The doubling of government-paid paternity leave next year will help parents, but how can employers approach it?
Dads-to-be rejoiced at the Singapore Budget this year, as it was announced that working fathers of Singaporean children born in 2024 can take four weeks of government-paid paternity leave, up from the current two weeks.
Deputy Prime Minister Lawrence Wong said then: “We want paternal involvement to be the norm in our society, and we will stand behind all our fathers who want to play a bigger role in raising our children.”
However, caveats remain. The additional two weeks are still given on a voluntary basis by employers, as companies require time to adjust to the change, especially for smaller SMEs with manpower limitations.
Nonetheless, some organisations have gone a step further. For example, Maybank Singapore has proceeded with an early adoption of the paternity leave enhancement, commencing the policy two months ahead on 1 October 2023 instead.
As your company ponders over whether to implement the extended paternity leave, these are three issues you can take into consideration amid shifting norms around parental leave in Singapore:
1. Do your employees feel at ease taking parental leave?
Introducing an extended paternity leave policy is just the first step. The true measure of its efficacy is whether employees embrace it.
For instance, when government-paid paternity leave was introduced in 2013, the take-up rate was just 25 per cent. In 2021, this has increased to 53 per cent.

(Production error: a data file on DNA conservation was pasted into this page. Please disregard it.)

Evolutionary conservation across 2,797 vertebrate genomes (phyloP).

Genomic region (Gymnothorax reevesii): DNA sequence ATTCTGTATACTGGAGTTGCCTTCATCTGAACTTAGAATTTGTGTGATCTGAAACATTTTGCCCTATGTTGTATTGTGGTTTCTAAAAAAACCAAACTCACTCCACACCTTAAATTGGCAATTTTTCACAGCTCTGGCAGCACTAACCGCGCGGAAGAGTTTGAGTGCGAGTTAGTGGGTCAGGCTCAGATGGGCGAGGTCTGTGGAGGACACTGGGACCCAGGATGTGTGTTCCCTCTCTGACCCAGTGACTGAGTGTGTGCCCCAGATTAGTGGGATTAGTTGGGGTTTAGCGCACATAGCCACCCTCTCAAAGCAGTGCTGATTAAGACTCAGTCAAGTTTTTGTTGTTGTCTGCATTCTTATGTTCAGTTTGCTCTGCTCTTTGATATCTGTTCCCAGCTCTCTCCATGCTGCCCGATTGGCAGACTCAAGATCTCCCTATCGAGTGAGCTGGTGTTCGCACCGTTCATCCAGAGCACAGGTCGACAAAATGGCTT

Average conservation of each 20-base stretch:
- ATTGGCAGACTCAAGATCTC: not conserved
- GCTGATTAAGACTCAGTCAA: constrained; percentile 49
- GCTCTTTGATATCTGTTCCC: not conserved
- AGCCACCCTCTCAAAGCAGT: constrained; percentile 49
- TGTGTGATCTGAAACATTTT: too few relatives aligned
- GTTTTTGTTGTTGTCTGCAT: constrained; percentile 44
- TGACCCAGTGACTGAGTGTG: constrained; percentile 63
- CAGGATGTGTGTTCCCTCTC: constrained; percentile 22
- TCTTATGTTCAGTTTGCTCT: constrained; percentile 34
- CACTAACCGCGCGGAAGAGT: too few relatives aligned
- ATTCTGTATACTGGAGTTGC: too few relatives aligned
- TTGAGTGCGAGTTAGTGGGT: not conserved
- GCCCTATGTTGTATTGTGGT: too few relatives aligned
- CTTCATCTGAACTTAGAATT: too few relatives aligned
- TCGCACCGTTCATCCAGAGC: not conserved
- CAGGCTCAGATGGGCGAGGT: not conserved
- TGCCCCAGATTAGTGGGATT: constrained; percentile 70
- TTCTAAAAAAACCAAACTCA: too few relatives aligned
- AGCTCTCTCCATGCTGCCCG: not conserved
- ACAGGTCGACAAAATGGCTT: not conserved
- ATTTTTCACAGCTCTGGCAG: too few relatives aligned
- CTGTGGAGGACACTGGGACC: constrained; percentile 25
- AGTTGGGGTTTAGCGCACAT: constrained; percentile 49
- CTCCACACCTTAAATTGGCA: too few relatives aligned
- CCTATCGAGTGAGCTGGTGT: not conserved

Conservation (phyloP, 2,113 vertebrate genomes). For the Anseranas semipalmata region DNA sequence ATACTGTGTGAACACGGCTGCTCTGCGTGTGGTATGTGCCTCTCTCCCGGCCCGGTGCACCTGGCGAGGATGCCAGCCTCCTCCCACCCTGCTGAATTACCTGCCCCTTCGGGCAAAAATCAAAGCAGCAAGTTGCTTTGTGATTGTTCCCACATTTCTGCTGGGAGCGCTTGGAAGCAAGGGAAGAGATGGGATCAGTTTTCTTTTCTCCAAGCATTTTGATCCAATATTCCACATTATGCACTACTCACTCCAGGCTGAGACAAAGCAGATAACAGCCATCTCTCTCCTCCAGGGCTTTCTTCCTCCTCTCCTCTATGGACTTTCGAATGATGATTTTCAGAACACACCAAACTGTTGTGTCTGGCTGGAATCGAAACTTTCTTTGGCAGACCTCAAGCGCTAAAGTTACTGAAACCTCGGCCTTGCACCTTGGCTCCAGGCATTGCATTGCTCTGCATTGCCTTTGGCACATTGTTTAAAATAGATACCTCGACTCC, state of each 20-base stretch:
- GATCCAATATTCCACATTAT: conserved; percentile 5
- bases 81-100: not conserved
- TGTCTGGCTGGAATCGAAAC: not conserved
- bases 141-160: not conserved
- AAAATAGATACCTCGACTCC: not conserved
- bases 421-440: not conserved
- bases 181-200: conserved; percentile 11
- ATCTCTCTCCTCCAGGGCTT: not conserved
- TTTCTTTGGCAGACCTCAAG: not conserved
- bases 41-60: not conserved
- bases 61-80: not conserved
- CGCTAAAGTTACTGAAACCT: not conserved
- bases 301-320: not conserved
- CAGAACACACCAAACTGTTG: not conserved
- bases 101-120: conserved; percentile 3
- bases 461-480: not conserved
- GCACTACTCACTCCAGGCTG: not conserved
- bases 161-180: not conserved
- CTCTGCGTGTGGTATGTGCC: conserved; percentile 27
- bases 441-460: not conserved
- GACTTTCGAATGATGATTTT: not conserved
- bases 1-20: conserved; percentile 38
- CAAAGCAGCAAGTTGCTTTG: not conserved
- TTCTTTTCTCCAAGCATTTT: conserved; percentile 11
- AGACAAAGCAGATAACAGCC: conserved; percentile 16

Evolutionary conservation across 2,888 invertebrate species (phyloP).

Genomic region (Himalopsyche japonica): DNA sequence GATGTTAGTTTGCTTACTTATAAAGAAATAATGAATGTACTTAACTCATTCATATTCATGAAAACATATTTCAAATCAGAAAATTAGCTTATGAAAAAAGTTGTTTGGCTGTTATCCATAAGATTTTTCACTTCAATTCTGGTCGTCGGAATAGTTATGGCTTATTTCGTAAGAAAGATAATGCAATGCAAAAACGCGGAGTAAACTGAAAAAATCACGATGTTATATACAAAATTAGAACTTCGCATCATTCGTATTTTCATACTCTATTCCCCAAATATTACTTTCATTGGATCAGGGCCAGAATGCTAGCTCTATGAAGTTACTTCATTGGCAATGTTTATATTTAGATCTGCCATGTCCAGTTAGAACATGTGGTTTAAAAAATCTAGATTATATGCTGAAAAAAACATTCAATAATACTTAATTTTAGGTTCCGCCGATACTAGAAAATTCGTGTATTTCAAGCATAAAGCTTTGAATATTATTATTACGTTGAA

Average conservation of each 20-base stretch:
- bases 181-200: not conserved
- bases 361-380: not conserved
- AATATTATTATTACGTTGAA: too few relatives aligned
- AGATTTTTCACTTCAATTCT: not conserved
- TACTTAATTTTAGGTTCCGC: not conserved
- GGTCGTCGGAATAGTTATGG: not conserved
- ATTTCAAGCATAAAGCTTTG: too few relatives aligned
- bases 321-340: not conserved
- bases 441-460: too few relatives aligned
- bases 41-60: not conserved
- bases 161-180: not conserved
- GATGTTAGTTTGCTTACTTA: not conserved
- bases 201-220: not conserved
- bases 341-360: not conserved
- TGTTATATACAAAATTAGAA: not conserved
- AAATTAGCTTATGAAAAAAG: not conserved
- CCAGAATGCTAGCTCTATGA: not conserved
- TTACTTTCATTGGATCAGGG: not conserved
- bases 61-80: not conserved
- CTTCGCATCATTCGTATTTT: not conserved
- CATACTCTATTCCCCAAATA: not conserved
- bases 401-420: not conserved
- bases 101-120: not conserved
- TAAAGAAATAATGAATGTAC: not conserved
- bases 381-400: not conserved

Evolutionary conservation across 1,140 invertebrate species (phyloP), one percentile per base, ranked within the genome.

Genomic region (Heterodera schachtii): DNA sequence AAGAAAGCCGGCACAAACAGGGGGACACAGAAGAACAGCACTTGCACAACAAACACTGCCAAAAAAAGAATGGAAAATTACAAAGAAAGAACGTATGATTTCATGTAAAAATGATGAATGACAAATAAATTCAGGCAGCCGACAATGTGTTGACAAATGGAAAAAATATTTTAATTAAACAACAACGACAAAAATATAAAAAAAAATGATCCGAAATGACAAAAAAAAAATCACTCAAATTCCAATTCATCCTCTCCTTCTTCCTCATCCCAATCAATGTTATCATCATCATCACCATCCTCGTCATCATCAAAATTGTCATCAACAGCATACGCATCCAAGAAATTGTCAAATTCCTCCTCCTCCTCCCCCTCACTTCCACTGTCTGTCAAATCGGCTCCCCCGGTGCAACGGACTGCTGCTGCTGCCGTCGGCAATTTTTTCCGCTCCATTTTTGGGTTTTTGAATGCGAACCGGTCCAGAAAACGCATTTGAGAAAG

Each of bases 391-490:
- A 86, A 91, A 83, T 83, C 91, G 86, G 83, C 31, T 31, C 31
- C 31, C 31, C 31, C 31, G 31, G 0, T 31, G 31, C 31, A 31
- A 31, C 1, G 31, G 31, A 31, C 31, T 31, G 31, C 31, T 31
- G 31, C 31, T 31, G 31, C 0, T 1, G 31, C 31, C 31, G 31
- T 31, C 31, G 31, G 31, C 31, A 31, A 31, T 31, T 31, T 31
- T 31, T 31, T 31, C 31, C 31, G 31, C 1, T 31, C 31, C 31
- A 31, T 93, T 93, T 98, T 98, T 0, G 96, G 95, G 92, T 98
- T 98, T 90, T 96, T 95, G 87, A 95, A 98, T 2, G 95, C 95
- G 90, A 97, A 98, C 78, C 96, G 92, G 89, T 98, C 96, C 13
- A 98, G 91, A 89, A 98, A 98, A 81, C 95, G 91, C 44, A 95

The relatively low take-up rate may boil down to a work culture where parents feel they will be disadvantaged in their careers for taking parental leave, or feel pressured by less supportive superiors and colleagues. It may thus be timely to reassess if your company’s culture fosters such stigma against parents.
2. Are there business benefits for parent-friendly companies?
The fair question companies, especially SMEs, can ask however, is – does it come at the cost of business needs?
After all, in a challenging macro environment, it is challenging enough to keep businesses afloat amid rising costs.
There is no doubt that in the short term, companies have to adapt to the enhancements of the paternity leave, or revise their manpower arrangements whenever an employee goes on parental leave.
But there are numerous benefits to companies in the long term. This is seen most in talent attraction and retention, where, for example, 83 per cent of millennials said they would be more likely to join a company offering good parental leave benefits.
When parents feel empowered by their employers to look after their families, surveys show that they also tend to be more motivated, productive and have higher job satisfaction at work.
3. Would you want your business to make a greater impact?
From promoting a fairer share of parenting and reducing maternal stress, to long-term benefits for marital satisfaction and father-child bonding, the societal impact of parental leave has proved to be positive. Businesses play a key role in establishing norms in the wider community.
Yet it is important to note that while important, parental leave is not the be-all and end-all when it comes to company policies for parents. There is a spectrum of benefits employers can choose to utilise, even if they are not yet ready to grant a full four-week paternity leave. These could be, for example, flexible work arrangements and family health benefits.
Granting more parental leave does not always have to mean greater labour pains for employers. Take care of your employees and their families, and this will likely in turn take care of your business.